But all this was just preliminary to the real fun—applying for jobs! Friends, anytime a human resource department says it has initiated a procedure For Your Convenience, bless yourself Catholic style and pray for deliverance. In this case, my seven targeted districts had all recently implemented an electronic application process For My Convenience. What was this process like? Well, the most recent application I filled out included 25 separate screens of information that had to be filled out and saved. They wanted my personal information, my education and employment history, my non-education related employment history, military history, demographic profile, names of professional references, names of personal references, various release forms, etc., etc. But that’s not all! Then there are the uploads. Most districts want a resume and a cover letter. And a copy of your certificate. And at least three references letters. And those confidential evaluation forms we discussed earlier. And a college transcript (an official one can be sent later). And copies of your West Test Scores. Whew.

But, hey, you’re not finished yet. Then there may be writing samples to provide. Or sample lesson plans. Or, like the one I most recently filled out, a “teacher style profile”—a lovely little program featuring 32 timed multiple choice questions designed to uncover if your teaching style amounts to continually running to the principal, complaining to fellow teachers, bitching directly at students, or shifting problems onto parents (Right answer? There is no right answer! That’s the fun!).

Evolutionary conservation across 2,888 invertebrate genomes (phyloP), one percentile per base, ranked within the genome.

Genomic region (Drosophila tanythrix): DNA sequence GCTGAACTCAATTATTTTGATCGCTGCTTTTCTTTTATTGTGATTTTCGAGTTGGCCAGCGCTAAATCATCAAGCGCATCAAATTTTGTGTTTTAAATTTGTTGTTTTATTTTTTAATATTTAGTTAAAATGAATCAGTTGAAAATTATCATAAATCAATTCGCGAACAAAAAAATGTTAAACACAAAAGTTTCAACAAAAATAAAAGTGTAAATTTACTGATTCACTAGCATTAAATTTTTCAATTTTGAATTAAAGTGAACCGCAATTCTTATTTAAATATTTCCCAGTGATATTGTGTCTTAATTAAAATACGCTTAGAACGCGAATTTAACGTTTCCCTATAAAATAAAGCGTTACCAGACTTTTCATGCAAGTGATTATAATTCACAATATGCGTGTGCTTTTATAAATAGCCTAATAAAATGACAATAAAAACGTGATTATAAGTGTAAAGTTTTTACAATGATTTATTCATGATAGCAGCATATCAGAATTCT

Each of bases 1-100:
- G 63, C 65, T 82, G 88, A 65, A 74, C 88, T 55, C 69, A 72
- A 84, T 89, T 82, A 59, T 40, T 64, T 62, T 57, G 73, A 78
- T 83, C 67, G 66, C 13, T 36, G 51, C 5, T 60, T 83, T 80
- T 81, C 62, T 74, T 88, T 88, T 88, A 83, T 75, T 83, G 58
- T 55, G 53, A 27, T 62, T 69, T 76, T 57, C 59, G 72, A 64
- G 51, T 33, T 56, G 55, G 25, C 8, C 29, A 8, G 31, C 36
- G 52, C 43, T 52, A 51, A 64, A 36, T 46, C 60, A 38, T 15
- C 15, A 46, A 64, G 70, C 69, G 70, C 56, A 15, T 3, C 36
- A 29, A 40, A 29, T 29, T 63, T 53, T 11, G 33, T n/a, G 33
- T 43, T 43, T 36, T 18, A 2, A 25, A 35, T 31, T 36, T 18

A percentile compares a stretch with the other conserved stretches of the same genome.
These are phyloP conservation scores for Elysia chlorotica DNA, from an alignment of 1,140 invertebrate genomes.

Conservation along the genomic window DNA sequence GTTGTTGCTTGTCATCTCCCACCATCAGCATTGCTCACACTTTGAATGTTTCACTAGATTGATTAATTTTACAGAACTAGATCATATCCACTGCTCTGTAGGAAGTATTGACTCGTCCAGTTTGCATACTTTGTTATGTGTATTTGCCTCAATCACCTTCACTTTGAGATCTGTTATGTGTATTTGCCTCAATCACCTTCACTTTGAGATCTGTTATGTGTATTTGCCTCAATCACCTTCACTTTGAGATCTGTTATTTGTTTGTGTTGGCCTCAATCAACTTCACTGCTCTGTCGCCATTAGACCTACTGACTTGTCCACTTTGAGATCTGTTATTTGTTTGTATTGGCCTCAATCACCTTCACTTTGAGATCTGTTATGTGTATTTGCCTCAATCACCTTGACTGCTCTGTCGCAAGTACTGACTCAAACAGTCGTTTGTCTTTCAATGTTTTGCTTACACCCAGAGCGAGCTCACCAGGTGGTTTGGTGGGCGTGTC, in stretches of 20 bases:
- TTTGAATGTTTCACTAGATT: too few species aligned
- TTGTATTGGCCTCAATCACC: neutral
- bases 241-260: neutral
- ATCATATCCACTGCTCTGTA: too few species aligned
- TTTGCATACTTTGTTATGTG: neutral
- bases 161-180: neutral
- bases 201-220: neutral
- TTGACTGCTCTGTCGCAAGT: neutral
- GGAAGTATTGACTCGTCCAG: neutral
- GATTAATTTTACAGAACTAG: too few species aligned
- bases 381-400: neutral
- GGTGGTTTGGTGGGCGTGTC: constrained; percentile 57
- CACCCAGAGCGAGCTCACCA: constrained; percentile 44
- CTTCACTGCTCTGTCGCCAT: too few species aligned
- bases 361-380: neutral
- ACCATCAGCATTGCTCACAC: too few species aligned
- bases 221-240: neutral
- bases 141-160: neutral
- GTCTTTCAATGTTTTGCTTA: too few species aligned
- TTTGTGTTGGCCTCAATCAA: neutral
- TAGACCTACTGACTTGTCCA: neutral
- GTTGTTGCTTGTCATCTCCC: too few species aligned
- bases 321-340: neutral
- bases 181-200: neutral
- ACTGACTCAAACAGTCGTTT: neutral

But at least this is all professionally and reliably programmed, right? Oh, you poor innocent. How can you even ask such a naïve question? Of course not, silly! Anytime you return to your saved application file, you may or may not find gaping holes in the information that you laboriously filled in even just days before. But technical support is graciously provided, right? Tell you what, let’s not even go there.

And, assuming you vault all these hurdles and successfully apply for an open position? You may—may—receive a two-sentence robo-email thanking you for applying. After that, unless you qualify for an interview, you will never hear from the district again.

Twice this summer—late summer, after I accepted a seasonal sales position in desperation, I received last minute calls inviting me to school interviews. In both cases, the interview slot was during the training class for my only guaranteed employment for the remainder of the year. If I missed any of the training, I would have to forfeit the guaranteed job for an interview for a speculative job. In both cases I explained in desperation that, although I couldn’t be there at the suggested time, I could be there just one hour later. Please, please, could I be interviewed later that same afternoon?

Nope. Sorry!

After everything I’ve done and gone through to attempt to secure a teaching position, two districts declined to spot me even a single hour. That’s just the way it is.

And why is this the way school districts select candidates? For the same reason that dogs lick their own genitals—because they can. There is a glut of good, solid, qualified teachers out there seeking employment. And districts have decided that the best way to thin the herd is to set up a veritable obstacle course of hoops for them to jump through. And, as I’ve discovered, even successfully jumping through those hoops is no guarantee that you’ll even be considered for a job. Such is the reality of the teaching job market in the Puget Sound.